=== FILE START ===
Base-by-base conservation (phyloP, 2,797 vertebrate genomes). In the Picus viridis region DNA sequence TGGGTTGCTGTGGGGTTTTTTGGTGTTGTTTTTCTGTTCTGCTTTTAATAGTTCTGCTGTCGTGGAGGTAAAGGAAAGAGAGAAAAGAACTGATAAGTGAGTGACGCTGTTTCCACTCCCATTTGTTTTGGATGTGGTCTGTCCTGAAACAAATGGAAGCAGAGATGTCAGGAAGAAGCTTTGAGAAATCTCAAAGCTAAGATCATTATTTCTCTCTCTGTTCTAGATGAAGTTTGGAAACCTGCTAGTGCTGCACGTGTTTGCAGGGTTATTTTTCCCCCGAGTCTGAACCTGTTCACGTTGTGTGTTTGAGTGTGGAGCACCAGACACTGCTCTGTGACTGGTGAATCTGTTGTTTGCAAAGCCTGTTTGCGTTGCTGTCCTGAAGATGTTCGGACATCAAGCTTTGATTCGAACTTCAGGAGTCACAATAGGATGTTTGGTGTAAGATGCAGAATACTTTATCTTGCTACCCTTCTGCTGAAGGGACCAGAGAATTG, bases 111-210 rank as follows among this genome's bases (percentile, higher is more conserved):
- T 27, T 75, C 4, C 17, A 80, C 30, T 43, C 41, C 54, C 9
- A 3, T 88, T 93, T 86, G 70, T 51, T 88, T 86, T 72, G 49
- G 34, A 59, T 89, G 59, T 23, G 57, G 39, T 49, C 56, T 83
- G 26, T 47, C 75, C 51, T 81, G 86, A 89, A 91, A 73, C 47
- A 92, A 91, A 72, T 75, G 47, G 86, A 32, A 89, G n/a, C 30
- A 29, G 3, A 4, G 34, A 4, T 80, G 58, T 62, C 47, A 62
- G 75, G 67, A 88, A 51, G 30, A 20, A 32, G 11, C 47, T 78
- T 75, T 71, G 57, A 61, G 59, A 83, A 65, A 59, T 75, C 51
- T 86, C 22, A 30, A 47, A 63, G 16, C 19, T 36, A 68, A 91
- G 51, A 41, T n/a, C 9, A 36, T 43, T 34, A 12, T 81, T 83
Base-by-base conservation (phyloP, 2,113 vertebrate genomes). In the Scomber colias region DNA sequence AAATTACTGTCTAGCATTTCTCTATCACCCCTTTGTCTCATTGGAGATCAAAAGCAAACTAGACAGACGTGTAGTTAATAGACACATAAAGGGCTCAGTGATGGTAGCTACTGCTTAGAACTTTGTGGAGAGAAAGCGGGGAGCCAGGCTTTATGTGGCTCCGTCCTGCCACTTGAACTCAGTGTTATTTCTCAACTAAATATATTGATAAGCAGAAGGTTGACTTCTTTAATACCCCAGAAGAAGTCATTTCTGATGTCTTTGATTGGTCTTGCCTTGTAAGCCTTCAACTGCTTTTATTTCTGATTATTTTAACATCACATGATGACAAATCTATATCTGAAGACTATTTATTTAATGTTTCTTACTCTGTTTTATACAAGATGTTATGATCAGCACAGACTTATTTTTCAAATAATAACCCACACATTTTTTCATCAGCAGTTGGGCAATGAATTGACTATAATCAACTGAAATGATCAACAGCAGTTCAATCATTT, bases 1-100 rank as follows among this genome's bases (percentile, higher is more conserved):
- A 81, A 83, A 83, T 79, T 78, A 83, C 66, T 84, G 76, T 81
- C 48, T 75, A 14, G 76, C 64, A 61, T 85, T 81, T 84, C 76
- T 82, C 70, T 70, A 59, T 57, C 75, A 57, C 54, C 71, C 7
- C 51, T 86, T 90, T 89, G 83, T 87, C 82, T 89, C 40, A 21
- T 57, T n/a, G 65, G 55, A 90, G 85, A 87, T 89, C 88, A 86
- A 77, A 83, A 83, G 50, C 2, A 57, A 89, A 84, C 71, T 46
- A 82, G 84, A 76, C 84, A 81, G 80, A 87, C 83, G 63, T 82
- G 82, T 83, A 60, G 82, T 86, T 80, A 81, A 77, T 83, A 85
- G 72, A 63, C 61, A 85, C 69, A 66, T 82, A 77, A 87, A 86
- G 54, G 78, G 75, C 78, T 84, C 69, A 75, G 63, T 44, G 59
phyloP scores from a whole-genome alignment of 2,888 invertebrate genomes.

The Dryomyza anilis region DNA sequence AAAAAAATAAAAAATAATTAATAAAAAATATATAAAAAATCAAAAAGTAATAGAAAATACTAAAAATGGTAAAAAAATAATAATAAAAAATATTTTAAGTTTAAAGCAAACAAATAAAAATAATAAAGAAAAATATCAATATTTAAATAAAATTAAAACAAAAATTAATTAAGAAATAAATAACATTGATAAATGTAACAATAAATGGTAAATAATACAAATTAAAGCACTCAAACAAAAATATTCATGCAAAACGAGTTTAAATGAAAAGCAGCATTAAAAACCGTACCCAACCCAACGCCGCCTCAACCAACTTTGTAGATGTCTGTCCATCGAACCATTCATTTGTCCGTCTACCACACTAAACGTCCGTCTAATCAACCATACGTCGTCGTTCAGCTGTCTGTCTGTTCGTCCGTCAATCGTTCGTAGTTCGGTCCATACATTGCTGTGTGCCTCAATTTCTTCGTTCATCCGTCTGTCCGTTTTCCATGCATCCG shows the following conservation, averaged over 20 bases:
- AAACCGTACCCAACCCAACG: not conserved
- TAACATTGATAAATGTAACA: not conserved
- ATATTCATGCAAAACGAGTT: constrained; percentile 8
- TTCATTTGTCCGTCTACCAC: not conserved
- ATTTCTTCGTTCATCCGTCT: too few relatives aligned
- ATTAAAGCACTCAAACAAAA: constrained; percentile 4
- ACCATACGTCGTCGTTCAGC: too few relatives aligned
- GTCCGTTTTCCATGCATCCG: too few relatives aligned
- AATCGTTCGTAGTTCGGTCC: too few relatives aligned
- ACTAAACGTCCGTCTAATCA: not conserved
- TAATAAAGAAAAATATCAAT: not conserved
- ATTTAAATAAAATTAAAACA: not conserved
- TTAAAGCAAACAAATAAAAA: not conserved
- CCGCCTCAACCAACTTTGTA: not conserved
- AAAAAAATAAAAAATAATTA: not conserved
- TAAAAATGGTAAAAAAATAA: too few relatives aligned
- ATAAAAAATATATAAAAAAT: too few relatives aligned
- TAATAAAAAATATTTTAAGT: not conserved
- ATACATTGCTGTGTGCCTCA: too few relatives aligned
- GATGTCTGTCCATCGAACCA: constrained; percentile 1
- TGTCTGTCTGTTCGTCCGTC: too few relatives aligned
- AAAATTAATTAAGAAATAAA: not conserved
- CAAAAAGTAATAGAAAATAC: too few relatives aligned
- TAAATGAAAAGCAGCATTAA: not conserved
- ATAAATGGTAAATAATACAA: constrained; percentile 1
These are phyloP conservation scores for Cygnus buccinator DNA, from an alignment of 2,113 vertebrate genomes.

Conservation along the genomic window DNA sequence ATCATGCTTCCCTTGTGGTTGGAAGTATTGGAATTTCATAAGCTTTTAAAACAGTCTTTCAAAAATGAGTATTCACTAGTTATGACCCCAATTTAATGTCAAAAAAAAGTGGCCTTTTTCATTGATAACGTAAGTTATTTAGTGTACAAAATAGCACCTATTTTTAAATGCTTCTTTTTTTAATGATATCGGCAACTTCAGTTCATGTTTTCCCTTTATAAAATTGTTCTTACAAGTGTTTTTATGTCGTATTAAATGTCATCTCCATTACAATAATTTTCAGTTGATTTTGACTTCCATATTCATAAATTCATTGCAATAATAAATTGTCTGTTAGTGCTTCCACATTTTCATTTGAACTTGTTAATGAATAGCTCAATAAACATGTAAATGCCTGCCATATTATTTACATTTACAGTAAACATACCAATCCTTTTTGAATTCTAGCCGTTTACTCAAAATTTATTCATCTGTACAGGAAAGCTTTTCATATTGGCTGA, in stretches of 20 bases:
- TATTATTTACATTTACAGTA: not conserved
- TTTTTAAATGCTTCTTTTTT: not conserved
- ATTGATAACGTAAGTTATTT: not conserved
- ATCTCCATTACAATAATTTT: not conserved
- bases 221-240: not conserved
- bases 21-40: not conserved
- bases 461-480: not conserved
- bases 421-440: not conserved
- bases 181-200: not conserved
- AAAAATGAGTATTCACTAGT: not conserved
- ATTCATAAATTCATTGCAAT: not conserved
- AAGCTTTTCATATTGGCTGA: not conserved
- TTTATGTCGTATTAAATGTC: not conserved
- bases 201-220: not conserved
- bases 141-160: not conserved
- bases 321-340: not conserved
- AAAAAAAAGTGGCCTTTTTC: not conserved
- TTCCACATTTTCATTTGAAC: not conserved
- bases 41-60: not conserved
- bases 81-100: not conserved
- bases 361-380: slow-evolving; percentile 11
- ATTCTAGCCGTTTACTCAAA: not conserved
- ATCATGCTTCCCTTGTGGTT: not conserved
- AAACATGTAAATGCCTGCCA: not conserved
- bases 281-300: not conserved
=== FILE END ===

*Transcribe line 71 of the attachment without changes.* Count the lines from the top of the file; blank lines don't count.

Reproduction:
- bases 81-100: not conserved